The day Maynard Hadley Towing came calling
“The best laid schemes of mice and men oft go awry, and leave us naught but grief and pain for promised joy!”
This sounds graver than the tale to follow, but I’m nothing if not overly dramatic when it counts. In last week’s column I shared my plan to watch “The Lion, the Witch and the Wardrobe” outdoors while eating burgers with a cozy gathering. At the same time I knew the bumper was falling off Fiona the Honda. Stay with me here.
This fact of the disengaged bumper had come to my attention as I started backing from the parking space after my walk, the one where I extolled about the blue sky and truant killdeer and how much I love summer. That was the same day Fiona’s front end finally gave way. I didn’t mention it in the column because I was going for positive feels. This week I’m fishing for sympathy.
As I pulled away, a kind woman motioned for me to stop as I heard a loud scraping sound, sort of like the front loader on a tractor smoothing out gravel. I believe this was followed by a clunk. My 12-year history of parking too close to the curb and getting hung up flashed before me. The woman and I tried to shove the thing together, but it proved hopeless. I limped home hoping it didn’t fall off. Once home, I did what I always do in a crisis. I began texting friends using sad emoji faces and dollar signs. I made silly jokes about wishing I had some baling wire and duct tape. Ha, ha.
No repair shop would see me before Monday, but the movie was that night. See where I’m going here? One can’t use the adage “ignorance is bliss” when one is aware. So, I was flying somewhere below ignorance level when on my way to the event, I heard a horrendous scraping sound. Gee, that’s familiar, I thought. I pulled over and Lane began checking Fiona’s situation. “A piece of the understructure has come apart,” he said. “It’s scraping against the tire, but I don’t think the bumper’s going anywhere.”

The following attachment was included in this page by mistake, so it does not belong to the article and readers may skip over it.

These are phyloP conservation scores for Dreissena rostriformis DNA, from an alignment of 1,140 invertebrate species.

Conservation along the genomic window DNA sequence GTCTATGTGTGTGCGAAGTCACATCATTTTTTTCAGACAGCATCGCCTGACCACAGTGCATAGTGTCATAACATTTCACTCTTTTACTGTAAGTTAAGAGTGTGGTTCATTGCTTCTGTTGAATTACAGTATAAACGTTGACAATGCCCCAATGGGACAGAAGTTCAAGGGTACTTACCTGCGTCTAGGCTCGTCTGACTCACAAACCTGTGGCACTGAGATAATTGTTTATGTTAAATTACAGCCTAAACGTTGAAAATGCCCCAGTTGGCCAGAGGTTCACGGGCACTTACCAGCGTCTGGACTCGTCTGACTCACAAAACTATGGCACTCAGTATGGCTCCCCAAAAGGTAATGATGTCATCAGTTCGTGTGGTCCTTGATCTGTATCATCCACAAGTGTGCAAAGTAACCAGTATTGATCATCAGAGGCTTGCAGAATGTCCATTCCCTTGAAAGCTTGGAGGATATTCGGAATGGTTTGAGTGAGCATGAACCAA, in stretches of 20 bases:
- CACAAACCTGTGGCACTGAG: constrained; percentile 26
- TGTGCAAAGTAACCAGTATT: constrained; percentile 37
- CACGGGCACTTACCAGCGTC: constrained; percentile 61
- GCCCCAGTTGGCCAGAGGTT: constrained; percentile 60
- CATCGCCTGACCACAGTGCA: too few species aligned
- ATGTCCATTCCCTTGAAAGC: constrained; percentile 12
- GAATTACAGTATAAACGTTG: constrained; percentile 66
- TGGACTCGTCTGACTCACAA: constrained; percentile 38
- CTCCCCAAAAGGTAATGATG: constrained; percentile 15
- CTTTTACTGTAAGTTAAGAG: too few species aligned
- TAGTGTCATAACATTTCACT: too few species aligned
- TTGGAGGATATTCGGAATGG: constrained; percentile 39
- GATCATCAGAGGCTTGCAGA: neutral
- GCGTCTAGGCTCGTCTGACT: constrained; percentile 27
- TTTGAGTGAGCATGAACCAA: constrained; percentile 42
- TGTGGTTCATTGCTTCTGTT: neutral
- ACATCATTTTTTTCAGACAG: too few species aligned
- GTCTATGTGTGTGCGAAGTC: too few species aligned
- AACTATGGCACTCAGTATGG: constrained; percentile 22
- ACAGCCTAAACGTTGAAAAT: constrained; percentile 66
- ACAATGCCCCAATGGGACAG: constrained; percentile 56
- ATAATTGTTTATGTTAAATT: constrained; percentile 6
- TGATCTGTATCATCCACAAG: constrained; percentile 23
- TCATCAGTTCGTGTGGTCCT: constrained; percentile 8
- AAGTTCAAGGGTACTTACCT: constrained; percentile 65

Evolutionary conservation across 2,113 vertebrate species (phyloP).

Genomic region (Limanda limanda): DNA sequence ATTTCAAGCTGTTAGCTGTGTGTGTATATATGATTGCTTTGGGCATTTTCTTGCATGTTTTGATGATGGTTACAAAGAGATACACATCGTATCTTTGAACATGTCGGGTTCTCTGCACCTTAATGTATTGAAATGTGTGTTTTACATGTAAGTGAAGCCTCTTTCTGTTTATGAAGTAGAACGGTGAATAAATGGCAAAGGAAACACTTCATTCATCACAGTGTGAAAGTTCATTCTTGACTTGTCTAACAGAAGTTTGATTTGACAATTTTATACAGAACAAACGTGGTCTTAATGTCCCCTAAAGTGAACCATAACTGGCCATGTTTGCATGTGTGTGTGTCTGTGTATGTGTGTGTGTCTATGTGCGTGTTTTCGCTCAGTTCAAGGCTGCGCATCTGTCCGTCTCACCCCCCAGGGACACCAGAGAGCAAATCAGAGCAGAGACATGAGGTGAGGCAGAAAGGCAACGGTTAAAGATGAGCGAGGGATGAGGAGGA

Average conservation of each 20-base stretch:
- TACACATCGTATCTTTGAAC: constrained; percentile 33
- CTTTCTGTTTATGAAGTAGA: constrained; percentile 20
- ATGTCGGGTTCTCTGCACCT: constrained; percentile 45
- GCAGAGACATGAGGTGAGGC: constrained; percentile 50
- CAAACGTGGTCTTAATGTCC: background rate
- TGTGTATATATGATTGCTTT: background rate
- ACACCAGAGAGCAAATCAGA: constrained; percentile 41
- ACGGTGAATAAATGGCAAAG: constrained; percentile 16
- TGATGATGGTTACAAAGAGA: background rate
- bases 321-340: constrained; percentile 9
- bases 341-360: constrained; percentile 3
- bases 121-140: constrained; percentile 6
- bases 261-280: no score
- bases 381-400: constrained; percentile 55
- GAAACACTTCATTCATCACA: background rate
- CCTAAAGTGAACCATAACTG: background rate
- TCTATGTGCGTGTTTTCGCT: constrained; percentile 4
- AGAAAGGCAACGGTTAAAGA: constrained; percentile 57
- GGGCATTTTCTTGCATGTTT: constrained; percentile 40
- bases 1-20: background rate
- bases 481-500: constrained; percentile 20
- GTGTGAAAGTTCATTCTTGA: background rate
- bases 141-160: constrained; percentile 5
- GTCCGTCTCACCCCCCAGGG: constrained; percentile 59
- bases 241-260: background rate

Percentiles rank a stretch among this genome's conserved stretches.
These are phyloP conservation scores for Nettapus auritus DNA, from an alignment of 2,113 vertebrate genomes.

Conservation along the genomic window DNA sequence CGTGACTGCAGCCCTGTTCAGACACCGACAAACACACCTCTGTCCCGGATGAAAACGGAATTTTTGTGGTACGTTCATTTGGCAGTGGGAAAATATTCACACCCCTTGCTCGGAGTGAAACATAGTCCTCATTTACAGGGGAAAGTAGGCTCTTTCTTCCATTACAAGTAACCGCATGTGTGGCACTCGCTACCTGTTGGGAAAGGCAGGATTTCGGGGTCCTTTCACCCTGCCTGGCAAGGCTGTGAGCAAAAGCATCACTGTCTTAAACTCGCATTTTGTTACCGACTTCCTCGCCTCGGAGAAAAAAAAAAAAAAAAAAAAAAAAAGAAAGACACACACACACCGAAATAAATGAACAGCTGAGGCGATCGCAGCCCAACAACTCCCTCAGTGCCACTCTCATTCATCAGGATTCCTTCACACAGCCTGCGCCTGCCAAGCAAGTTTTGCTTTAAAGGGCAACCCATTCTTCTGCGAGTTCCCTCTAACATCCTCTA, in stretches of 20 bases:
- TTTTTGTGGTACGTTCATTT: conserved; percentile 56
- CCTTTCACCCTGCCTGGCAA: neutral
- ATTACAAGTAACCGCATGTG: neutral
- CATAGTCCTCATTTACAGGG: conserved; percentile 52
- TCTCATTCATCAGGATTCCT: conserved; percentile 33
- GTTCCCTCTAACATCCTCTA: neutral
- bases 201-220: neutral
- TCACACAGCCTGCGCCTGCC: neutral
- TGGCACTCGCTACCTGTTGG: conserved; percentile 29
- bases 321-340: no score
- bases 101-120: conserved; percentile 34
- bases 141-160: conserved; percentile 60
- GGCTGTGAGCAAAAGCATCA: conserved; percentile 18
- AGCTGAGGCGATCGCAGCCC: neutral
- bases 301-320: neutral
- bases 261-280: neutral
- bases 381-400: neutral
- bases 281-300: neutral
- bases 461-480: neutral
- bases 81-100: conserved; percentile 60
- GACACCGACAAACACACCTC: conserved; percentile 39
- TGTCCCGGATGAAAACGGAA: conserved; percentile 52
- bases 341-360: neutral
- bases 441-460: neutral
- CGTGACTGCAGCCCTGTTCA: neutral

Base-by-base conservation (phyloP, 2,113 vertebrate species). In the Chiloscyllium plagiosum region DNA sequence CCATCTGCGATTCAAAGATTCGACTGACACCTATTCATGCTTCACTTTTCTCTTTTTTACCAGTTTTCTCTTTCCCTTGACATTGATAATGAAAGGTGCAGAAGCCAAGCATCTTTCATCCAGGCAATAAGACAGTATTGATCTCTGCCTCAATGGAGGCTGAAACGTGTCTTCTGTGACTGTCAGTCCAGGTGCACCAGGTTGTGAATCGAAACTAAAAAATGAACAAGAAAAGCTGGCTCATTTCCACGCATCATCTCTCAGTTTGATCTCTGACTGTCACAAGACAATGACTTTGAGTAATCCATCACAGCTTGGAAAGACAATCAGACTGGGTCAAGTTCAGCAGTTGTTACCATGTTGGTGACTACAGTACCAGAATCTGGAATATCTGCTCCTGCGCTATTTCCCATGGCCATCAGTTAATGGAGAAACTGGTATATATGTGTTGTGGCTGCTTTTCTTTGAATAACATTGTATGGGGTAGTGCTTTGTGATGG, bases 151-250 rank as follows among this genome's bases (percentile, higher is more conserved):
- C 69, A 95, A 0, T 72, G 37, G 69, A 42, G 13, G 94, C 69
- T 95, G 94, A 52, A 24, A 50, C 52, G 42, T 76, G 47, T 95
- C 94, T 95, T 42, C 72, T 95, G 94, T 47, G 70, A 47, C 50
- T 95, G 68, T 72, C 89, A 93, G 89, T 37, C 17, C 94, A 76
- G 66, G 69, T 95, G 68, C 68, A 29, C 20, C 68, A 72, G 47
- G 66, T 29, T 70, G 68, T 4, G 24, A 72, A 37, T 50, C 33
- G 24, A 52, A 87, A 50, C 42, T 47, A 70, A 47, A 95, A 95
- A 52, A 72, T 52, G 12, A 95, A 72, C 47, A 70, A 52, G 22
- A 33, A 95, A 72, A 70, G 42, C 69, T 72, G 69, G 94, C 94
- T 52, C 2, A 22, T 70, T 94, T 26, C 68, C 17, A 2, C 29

He hopped back in and we drove another few yards until it sounded like my car’s guts were falling out. The noise abated if I didn’t exceed 35 MPH, but people like to drive a lot faster than that on Hwy. 62. And they don’t like it when others prevent their doing so.
When we finally arrived at the church movie spot, I called Triple A for a tow back to my house. The dispatcher said he’d be about an hour, so we hiked back to the grill where those with stable transportation were enjoying themselves. The burgers were fantastic, I think. I couldn’t fully taste them with the bitter tang of mortification in my mouth.
After our meal, we met Mark, the tow truck driver, and told him our dilemma. His welcome response came swiftly, “Oh, I can fix that.”
“You can?” I responded with starlight in my eyes. “I knew it! These guys can fix anything.” I mentally scratched the repair appointment off my list. “You know I made a joke to my friend the other day about wishing I had some baling wire to fix it. Ha, ha.”
Mark pulled the baling wire and electrical tape from his rig. The bumper would remain affixed until we got home. I got a good laugh out of the irony until we set off down the road. This time it sounded like a big slab of rubber flapping against the wheel well followed by a skidding sound and ending with a shudder. I exited stage left onto Ball Road, a country road where I could drive 25 and pretend I was behind the wheel of a Farm-All.
Tomorrow I’ll bring Fiona home from the Lithia car hospital and she’ll look like a new ride with her plastic surgery. But my wallet will need a resuscitator.
Happy July 4th to all.
Peggy Dover is a freelance writer. Reach her at email@example.com and follow her on Facebook. Peggy will be at a book signing at Red Lily Vineyards this afternoon from 2 to 5 p.m.